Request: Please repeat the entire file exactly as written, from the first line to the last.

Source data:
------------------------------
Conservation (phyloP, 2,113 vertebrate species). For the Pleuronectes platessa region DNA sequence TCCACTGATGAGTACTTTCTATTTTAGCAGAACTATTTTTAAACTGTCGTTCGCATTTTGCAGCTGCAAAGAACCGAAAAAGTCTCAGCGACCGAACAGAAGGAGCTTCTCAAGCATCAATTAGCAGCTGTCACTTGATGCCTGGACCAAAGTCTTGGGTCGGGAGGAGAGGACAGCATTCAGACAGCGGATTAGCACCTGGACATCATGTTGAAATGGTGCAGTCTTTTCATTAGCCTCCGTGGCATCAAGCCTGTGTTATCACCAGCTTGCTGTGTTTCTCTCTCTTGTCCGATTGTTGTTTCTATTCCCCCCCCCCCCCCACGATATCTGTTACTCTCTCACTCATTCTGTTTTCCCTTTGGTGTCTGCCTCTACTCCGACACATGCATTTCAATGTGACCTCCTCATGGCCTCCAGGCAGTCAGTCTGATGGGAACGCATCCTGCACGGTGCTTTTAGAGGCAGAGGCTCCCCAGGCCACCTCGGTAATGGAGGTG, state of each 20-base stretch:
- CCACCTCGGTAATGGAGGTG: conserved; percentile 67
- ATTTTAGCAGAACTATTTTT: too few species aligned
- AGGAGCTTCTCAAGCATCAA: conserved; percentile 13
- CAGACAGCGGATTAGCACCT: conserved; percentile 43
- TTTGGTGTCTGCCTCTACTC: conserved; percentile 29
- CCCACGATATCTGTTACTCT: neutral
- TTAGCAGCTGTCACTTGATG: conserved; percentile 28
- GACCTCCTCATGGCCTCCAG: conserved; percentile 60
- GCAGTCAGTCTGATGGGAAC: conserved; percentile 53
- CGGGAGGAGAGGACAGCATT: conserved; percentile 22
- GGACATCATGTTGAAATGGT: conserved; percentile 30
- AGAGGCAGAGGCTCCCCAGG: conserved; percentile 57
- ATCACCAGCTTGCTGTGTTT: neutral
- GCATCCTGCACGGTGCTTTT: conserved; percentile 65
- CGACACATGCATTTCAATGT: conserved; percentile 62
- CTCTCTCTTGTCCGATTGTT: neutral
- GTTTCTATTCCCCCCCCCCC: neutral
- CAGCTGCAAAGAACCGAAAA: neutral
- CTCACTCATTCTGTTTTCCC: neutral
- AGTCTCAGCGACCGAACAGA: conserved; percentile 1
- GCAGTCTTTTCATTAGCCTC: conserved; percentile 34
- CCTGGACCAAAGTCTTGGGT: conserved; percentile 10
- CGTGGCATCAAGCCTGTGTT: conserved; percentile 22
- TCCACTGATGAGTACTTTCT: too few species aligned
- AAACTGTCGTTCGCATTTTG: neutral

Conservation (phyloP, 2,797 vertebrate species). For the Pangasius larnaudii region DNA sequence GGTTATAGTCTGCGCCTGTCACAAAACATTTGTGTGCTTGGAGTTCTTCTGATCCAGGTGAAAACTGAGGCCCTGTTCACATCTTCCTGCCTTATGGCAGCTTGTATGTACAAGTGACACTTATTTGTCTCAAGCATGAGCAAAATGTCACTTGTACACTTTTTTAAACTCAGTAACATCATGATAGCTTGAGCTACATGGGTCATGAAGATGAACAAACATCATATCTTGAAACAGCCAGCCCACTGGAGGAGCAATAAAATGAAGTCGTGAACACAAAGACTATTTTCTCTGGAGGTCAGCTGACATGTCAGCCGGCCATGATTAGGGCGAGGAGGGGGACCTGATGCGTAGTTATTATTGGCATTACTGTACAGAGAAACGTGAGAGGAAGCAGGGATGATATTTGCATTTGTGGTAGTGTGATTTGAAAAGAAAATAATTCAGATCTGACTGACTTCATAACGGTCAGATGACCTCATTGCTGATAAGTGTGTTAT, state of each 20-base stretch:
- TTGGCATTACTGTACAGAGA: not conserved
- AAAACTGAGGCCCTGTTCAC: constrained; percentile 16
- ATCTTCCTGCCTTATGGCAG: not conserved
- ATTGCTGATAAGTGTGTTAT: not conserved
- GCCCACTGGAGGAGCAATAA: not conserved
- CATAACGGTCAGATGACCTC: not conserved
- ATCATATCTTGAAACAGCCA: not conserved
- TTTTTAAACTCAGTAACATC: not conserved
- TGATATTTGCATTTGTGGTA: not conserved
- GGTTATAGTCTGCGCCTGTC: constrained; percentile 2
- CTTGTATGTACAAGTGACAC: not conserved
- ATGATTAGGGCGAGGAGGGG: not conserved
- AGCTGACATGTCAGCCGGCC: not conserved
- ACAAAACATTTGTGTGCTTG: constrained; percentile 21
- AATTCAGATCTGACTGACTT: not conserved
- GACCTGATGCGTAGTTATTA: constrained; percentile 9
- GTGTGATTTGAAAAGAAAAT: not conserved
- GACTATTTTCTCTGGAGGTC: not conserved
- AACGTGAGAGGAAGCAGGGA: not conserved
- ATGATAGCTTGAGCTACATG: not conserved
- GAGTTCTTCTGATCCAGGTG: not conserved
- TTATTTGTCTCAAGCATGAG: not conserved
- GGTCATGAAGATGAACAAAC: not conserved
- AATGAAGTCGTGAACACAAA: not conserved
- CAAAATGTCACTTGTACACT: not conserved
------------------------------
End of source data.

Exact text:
Conservation (phyloP, 2,113 vertebrate species). For the Pleuronectes platessa region DNA sequence TCCACTGATGAGTACTTTCTATTTTAGCAGAACTATTTTTAAACTGTCGTTCGCATTTTGCAGCTGCAAAGAACCGAAAAAGTCTCAGCGACCGAACAGAAGGAGCTTCTCAAGCATCAATTAGCAGCTGTCACTTGATGCCTGGACCAAAGTCTTGGGTCGGGAGGAGAGGACAGCATTCAGACAGCGGATTAGCACCTGGACATCATGTTGAAATGGTGCAGTCTTTTCATTAGCCTCCGTGGCATCAAGCCTGTGTTATCACCAGCTTGCTGTGTTTCTCTCTCTTGTCCGATTGTTGTTTCTATTCCCCCCCCCCCCCCACGATATCTGTTACTCTCTCACTCATTCTGTTTTCCCTTTGGTGTCTGCCTCTACTCCGACACATGCATTTCAATGTGACCTCCTCATGGCCTCCAGGCAGTCAGTCTGATGGGAACGCATCCTGCACGGTGCTTTTAGAGGCAGAGGCTCCCCAGGCCACCTCGGTAATGGAGGTG, state of each 20-base stretch:
- CCACCTCGGTAATGGAGGTG: conserved; percentile 67
- ATTTTAGCAGAACTATTTTT: too few species aligned
- AGGAGCTTCTCAAGCATCAA: conserved; percentile 13
- CAGACAGCGGATTAGCACCT: conserved; percentile 43
- TTTGGTGTCTGCCTCTACTC: conserved; percentile 29
- CCCACGATATCTGTTACTCT: neutral
- TTAGCAGCTGTCACTTGATG: conserved; percentile 28
- GACCTCCTCATGGCCTCCAG: conserved; percentile 60
- GCAGTCAGTCTGATGGGAAC: conserved; percentile 53
- CGGGAGGAGAGGACAGCATT: conserved; percentile 22
- GGACATCATGTTGAAATGGT: conserved; percentile 30
- AGAGGCAGAGGCTCCCCAGG: conserved; percentile 57
- ATCACCAGCTTGCTGTGTTT: neutral
- GCATCCTGCACGGTGCTTTT: conserved; percentile 65
- CGACACATGCATTTCAATGT: conserved; percentile 62
- CTCTCTCTTGTCCGATTGTT: neutral
- GTTTCTATTCCCCCCCCCCC: neutral
- CAGCTGCAAAGAACCGAAAA: neutral
- CTCACTCATTCTGTTTTCCC: neutral
- AGTCTCAGCGACCGAACAGA: conserved; percentile 1
- GCAGTCTTTTCATTAGCCTC: conserved; percentile 34
- CCTGGACCAAAGTCTTGGGT: conserved; percentile 10
- CGTGGCATCAAGCCTGTGTT: conserved; percentile 22
- TCCACTGATGAGTACTTTCT: too few species aligned
- AAACTGTCGTTCGCATTTTG: neutral

Conservation (phyloP, 2,797 vertebrate species). For the Pangasius larnaudii region DNA sequence GGTTATAGTCTGCGCCTGTCACAAAACATTTGTGTGCTTGGAGTTCTTCTGATCCAGGTGAAAACTGAGGCCCTGTTCACATCTTCCTGCCTTATGGCAGCTTGTATGTACAAGTGACACTTATTTGTCTCAAGCATGAGCAAAATGTCACTTGTACACTTTTTTAAACTCAGTAACATCATGATAGCTTGAGCTACATGGGTCATGAAGATGAACAAACATCATATCTTGAAACAGCCAGCCCACTGGAGGAGCAATAAAATGAAGTCGTGAACACAAAGACTATTTTCTCTGGAGGTCAGCTGACATGTCAGCCGGCCATGATTAGGGCGAGGAGGGGGACCTGATGCGTAGTTATTATTGGCATTACTGTACAGAGAAACGTGAGAGGAAGCAGGGATGATATTTGCATTTGTGGTAGTGTGATTTGAAAAGAAAATAATTCAGATCTGACTGACTTCATAACGGTCAGATGACCTCATTGCTGATAAGTGTGTTAT, state of each 20-base stretch:
- TTGGCATTACTGTACAGAGA: not conserved
- AAAACTGAGGCCCTGTTCAC: constrained; percentile 16
- ATCTTCCTGCCTTATGGCAG: not conserved
- ATTGCTGATAAGTGTGTTAT: not conserved
- GCCCACTGGAGGAGCAATAA: not conserved
- CATAACGGTCAGATGACCTC: not conserved
- ATCATATCTTGAAACAGCCA: not conserved
- TTTTTAAACTCAGTAACATC: not conserved
- TGATATTTGCATTTGTGGTA: not conserved
- GGTTATAGTCTGCGCCTGTC: constrained; percentile 2
- CTTGTATGTACAAGTGACAC: not conserved
- ATGATTAGGGCGAGGAGGGG: not conserved
- AGCTGACATGTCAGCCGGCC: not conserved
- ACAAAACATTTGTGTGCTTG: constrained; percentile 21
- AATTCAGATCTGACTGACTT: not conserved
- GACCTGATGCGTAGTTATTA: constrained; percentile 9
- GTGTGATTTGAAAAGAAAAT: not conserved
- GACTATTTTCTCTGGAGGTC: not conserved
- AACGTGAGAGGAAGCAGGGA: not conserved
- ATGATAGCTTGAGCTACATG: not conserved
- GAGTTCTTCTGATCCAGGTG: not conserved
- TTATTTGTCTCAAGCATGAG: not conserved
- GGTCATGAAGATGAACAAAC: not conserved
- AATGAAGTCGTGAACACAAA: not conserved
- CAAAATGTCACTTGTACACT: not conserved